Stanford University Museum of Art Receives Gift of Paintings by American Artist Theodore Wores
Contact: Hilarie Faberman, Curator of Modern and Contemporary Art
Thomas K. Seligman, The John and Jill Freidenrich Director of The Stanford University Museum of Art, announced that the Museum received twenty-one paintings by the American artist Theodore Wores (1859-1939), the gift of Dr. Ben Shenson and Dr. A Jess Shenson of San Francisco. The brothers are both graduates of Stanford University (A.B. 1936, M.D. 1940 and A.B. 1942, M.D. 1950, respectively).
Theodore Wores, born in San Francisco of Hungarian-German parents, was one of the leading California painters of the late nineteenth and early twentieth centuries. He went to Munich to study painting in 1875 and there became the youngest of the "Duveneck Boys," a colorful band of art students who traveled to Florence, Rome, Venice and Paris with Frank Duveneck, the leading American painter in Munich. After 1880, Wores abandoned the dark palette associated with the Munich style in favor of bright, Impressionist colors and he began to sketch in oils in the open air in addition to painting formal works in the studio. Returning to San Francisco in 1882, Wores broke new artistic ground by being the first serious painter to depict San Francisco's Chinatown.
A friendship with James McNeill Whistler led Wores to become interested in Japanese art and to visit Japan. His residence in Meiji Japan, from 1885 to 1887 and 1892 to 1894, among the first for an American artist, amounted to the most extended visit for any Western artist. In that time he produced scores of plein air oil sketches showing, temples, gardens, and scenes of village life largely unseen and unrecorded by Westerners.
In the late 1880s, Wores worked in New York City in rooms adjacent to those of William Merritt Chase in the famous Tenth Street Studio building. He exhibited widely, became a member of the Century Club, and concluded his peripatetic career with painting trips to Hawaii (1901), Samoa (1902), and Spain (1903) before settling in San Francisco. In 1907, he became Dean of Faculty of the San Francisco Art Association and San Francisco Institute of Art. Thenceforth, Wores painted only images of western North America. His later work included a series of large-scale depictions of Navajo and Hopi Indians, (now in the Los Angeles County Museum of Natural History) and a large number of Impressionistic renderings of blossoms in the Santa Clara Valley.
Drs. Ben and A. Jess Shenson knew Wores as a neighbor when growing up in San Francisco. As boys they often visited the large gallery of his own works that Wores maintained in his Nob Hill home. Rose Shenson, their mother, and Carolyn Bauer Wores, the artist's wife, had become close friends through their interest in music. Several years after the artist's death, the Drs. Shenson helped Mrs. Wores distribute some of the artist's works, many of which were given to museums.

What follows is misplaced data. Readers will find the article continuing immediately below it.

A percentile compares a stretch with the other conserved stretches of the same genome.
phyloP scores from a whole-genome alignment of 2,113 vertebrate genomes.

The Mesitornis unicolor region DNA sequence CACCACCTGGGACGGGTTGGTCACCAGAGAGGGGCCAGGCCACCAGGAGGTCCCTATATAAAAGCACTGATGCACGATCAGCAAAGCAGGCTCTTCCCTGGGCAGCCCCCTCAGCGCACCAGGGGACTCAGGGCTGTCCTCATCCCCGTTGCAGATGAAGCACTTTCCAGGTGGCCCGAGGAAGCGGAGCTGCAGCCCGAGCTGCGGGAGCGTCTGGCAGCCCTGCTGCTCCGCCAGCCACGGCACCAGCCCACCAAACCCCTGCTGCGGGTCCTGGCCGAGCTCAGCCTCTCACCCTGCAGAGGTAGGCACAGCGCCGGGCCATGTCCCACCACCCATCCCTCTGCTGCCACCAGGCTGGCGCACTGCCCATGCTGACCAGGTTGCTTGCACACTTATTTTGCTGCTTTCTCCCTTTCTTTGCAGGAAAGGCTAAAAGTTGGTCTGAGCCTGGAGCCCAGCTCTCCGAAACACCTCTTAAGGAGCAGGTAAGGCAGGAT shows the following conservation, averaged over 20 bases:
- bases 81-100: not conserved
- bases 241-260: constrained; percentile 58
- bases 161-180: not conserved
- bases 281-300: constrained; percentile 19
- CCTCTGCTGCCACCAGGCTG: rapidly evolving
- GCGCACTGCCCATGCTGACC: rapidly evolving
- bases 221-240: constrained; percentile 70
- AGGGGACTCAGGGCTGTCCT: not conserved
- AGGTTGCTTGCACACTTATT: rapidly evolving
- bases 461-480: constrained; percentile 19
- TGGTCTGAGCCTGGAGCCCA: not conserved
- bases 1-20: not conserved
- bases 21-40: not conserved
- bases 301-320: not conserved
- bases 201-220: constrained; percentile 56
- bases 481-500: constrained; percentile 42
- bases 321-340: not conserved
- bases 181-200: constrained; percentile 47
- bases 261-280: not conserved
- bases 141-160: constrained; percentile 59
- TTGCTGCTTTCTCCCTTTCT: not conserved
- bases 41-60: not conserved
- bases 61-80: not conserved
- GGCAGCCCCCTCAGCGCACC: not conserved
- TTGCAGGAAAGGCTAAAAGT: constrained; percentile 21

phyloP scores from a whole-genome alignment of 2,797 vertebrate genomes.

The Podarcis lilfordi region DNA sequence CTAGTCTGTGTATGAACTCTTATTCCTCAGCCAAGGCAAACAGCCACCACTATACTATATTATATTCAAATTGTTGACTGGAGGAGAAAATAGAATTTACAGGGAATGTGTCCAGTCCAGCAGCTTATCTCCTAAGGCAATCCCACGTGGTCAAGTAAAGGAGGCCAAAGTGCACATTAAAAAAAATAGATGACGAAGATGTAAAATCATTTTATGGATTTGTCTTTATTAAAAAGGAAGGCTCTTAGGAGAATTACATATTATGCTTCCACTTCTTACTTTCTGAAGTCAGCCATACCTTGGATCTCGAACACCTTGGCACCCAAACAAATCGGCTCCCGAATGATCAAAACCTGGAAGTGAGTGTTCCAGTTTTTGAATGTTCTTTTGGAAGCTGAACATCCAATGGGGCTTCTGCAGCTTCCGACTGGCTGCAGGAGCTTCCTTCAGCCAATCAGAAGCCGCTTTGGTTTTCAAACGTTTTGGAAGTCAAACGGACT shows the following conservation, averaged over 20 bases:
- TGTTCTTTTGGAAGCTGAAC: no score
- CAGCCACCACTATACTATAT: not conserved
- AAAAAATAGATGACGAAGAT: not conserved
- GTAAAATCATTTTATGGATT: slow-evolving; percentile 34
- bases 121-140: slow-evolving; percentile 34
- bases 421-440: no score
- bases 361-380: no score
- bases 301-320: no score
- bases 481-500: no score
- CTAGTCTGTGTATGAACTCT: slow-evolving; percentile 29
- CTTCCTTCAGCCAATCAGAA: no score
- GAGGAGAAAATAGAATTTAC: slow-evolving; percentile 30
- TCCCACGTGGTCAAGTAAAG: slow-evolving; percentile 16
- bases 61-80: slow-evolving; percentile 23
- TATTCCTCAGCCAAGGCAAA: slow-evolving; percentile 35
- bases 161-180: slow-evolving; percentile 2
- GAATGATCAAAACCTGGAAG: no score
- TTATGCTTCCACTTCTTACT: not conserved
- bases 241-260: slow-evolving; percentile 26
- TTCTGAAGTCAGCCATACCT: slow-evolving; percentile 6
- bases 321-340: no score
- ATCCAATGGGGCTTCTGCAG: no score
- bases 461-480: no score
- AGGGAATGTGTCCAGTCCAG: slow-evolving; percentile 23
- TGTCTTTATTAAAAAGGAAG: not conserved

Beginning in the late 1950s, as the major American museums were relegating to storage or selling off the productions of academically-trained artists of Wores' generation, the Shensons, in an attempt to preserve Wores' artistic legacy, began to acquire Wores' works wherever they could find them. As art historians in the 1970s began to rediscover the forgotten generation of late nineteenth-century American artists, the Shensons made their collection available to scholars and lent their paintings to traveling exhibitions and to museums.
The twenty-one paintings given to Stanford represent each of the phases of Wores' career. They include plein-air oil sketches as well as formal paintings composed in the studio, among them Interior of St. Mark's, Venice (c. 1879), a rare document of Wores' time with Duveneck; A Lesson in Flower Arrangement (c. 1893), one of the most important finished compositions from his years in Japan; five landscape sketches made in Japan; and Ruins of the City Hall After the Great Earthquake and Fire in San Francisco, an austerely poetic image of the 1906 disaster.
The Shenson brothers' gift to the Stanford University Museum of Art was accompanied by extensive documents relating to Wores' life and work, which are housed at the Stanford University Library, Department of Special Collections. They included the artist's correspondence, early press reviews of his work, his travel diary, photographs taken on his travels, his writings on Japan, photos of his studio, and an extensive early photographic record of his work, which included paintings now lost. When told of the gift, Wanda M. Corn, Associate Chair for External Affairs in Stanford's Department of Art and specialist in American Art, said: "This generous gift allows Stanford to showcase a major San Francisco artist of the early twentieth century. As someone who studies regionalist artists, I'm delighted to have these works available for my students and the large community audience who comes to our Museum."
The Shensons' gift to Stanford joins those to other institutions in the Bay area, notably the California Historical Society and St. Francis Hospital, San Francisco; the Oakland Museum; and the Triton Museum, Santa Clara. Together, they will making the Bay area a center for the study of a painter, whose historical contribution, like those of others of his generation, is no longer questioned.